The global real estate market will continue to improve in 2011, says a new report from Cushman & Wakefield’s International Investment Atlas 2011. New international opportunities also create risks for investors in the property market. See the following article from Property Wire for more on this.
The global property investment market recovery is set to continue in 2011 but occupier markets will drive performance, according to a new report unveiled at MIPIM in Cannes.
A rising level of investment activity will include a broader focus on emerging and second tier markets not just the core gateway cities which were the winners in 2010, according to Cushman & Wakefield’s International Investment Atlas 2011.
The report forecasts that an increasing focus on the occupier will characterise the market this year, with rent and income growth to take over from yield compression in driving performance.
The report, which monitors investment flows in commercial property in 56 countries, reveals that global investment volumes jumped 42% to US$564 billion in 2010. Dealing volumes are still only around 50% of their peak but they are over 80% of their five year average and in some markets are setting fresh highs, notably emerging markets in Asia and Latin America. Yields fell in most areas last year, as higher demand and limited supply impacted. The global average fell 21bp to 7.6% and a further fall averaging 30bp is forecast for 2011.
Asia held the top spot as the leading region for investment, accounting for more than half of all global activity for the second year running, followed by the US in second place and the UK in third. Volumes in the top 20 cities grew by 59% as investors focused on the most robust locations. London was the leading global city for investment, followed by Tokyo, New York and Paris.
‘2011 will present more challenges for the global real estate market. However, there are upside risks to consider, in the potential for economic recovery to be sustained and for increasing levels of business and financial confidence to translate into greater than expected levels of market activity,’ said Greg Vorwaller, global head of capital markets at Cushman & Wakefield.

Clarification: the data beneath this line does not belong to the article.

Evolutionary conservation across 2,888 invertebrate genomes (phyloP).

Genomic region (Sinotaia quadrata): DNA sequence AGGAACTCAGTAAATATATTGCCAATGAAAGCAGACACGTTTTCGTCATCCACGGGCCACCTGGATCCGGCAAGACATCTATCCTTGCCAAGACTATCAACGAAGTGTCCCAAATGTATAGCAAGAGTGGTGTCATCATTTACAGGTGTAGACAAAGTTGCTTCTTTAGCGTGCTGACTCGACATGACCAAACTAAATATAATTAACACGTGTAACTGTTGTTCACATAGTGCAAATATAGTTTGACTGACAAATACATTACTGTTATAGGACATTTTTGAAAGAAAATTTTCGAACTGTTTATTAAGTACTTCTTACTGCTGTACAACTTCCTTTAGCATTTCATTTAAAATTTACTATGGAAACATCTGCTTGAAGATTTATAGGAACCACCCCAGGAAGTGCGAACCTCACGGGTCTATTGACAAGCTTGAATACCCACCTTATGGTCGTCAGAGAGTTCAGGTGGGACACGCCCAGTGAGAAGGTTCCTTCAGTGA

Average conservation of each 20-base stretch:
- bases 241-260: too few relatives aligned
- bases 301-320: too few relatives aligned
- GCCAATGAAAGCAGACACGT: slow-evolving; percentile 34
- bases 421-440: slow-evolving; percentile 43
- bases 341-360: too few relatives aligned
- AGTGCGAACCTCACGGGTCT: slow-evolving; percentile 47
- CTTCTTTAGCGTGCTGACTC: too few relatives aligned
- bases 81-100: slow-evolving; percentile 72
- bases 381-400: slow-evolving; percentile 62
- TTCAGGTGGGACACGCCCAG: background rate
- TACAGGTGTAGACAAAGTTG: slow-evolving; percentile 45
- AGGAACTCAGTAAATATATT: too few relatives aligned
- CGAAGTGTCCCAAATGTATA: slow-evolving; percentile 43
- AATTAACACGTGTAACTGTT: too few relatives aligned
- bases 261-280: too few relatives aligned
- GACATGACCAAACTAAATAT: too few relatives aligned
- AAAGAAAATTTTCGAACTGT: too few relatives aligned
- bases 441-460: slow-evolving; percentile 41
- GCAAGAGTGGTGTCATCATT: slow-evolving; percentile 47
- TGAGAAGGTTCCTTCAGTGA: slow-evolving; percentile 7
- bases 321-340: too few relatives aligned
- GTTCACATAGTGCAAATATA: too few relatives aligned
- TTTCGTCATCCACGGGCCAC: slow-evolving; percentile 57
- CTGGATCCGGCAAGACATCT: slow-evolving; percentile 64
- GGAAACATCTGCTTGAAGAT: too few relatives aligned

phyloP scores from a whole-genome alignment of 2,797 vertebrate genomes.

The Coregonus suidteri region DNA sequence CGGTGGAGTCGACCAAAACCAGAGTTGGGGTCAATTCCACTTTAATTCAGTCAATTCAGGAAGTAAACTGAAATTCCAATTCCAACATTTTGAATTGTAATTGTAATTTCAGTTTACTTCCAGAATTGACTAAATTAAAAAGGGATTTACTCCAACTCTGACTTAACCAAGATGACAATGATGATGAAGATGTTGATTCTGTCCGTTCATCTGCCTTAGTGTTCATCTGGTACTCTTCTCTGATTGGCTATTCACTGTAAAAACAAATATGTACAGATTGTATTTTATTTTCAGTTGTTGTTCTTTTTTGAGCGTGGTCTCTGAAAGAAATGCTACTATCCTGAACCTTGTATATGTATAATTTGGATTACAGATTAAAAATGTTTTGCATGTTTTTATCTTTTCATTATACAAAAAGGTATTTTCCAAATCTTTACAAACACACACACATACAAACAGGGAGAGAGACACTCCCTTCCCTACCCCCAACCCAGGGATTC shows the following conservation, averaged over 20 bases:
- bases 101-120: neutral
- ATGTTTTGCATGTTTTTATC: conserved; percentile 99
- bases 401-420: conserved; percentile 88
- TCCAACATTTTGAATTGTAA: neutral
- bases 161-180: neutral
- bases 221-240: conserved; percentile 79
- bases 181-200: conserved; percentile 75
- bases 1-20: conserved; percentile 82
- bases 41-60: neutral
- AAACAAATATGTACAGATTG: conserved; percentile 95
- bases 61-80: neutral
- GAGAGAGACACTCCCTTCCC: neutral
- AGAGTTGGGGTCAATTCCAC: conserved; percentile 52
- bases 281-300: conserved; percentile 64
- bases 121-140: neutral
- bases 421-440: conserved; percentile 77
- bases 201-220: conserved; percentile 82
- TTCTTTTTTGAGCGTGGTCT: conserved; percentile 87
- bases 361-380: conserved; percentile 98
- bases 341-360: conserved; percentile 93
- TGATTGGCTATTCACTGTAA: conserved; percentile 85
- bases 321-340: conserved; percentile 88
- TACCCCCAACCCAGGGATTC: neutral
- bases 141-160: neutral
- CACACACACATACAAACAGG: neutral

‘Countries will continue to develop at varying speeds though and investors need to keep their eyes open to the risks they are taking on. They should look to push diversification back up their agendas: by region, country, sector and currency,’ he added.
The global occupier market started to rally in 2010 and rents rose by 2%. The recovery has been polarised between prime and secondary and has also seen a new tier of ‘ultra prime’, reflecting the stronger demand for the very best core properties, the report also shows.
It predicts that leasing volumes are likely to increase further in 2011, with a focus on the most effective property and markets in all sectors. A shortage of new development and falling Grade A vacancy in Europe and North America will result in a return of rental growth.
However, overall high vacancy and cost consciousness will keep rental growth down, with the report forecasting an average of around 3 to 5%. In Asia and parts of Latin America rents have started to gain some momentum and increases of 5 to 10% are anticipated this year, although the elasticity of the supply pipeline means growth will be volatile.
‘The global market will remain polarized in 2011 but it is too simplistic to describe it as two tiered, it is becoming multi-tiered as the compromises of occupiers and investors drive different segments of the market,’ said David Hutchings, partner and head of the European Research Group at Cushman & Wakefield.
‘Our forecasts assume that events in North Africa and the Middle East stabilize in the near term and that the risk premium in oil prices does not derail growth. Even taking this into account however, investors and occupiers may need to revisit their assumptions on macro and geopolitical risk, not to mention giving greater weight to environmental and natural risks in many areas,’ he added.
This article was republished with permission by Property Wire.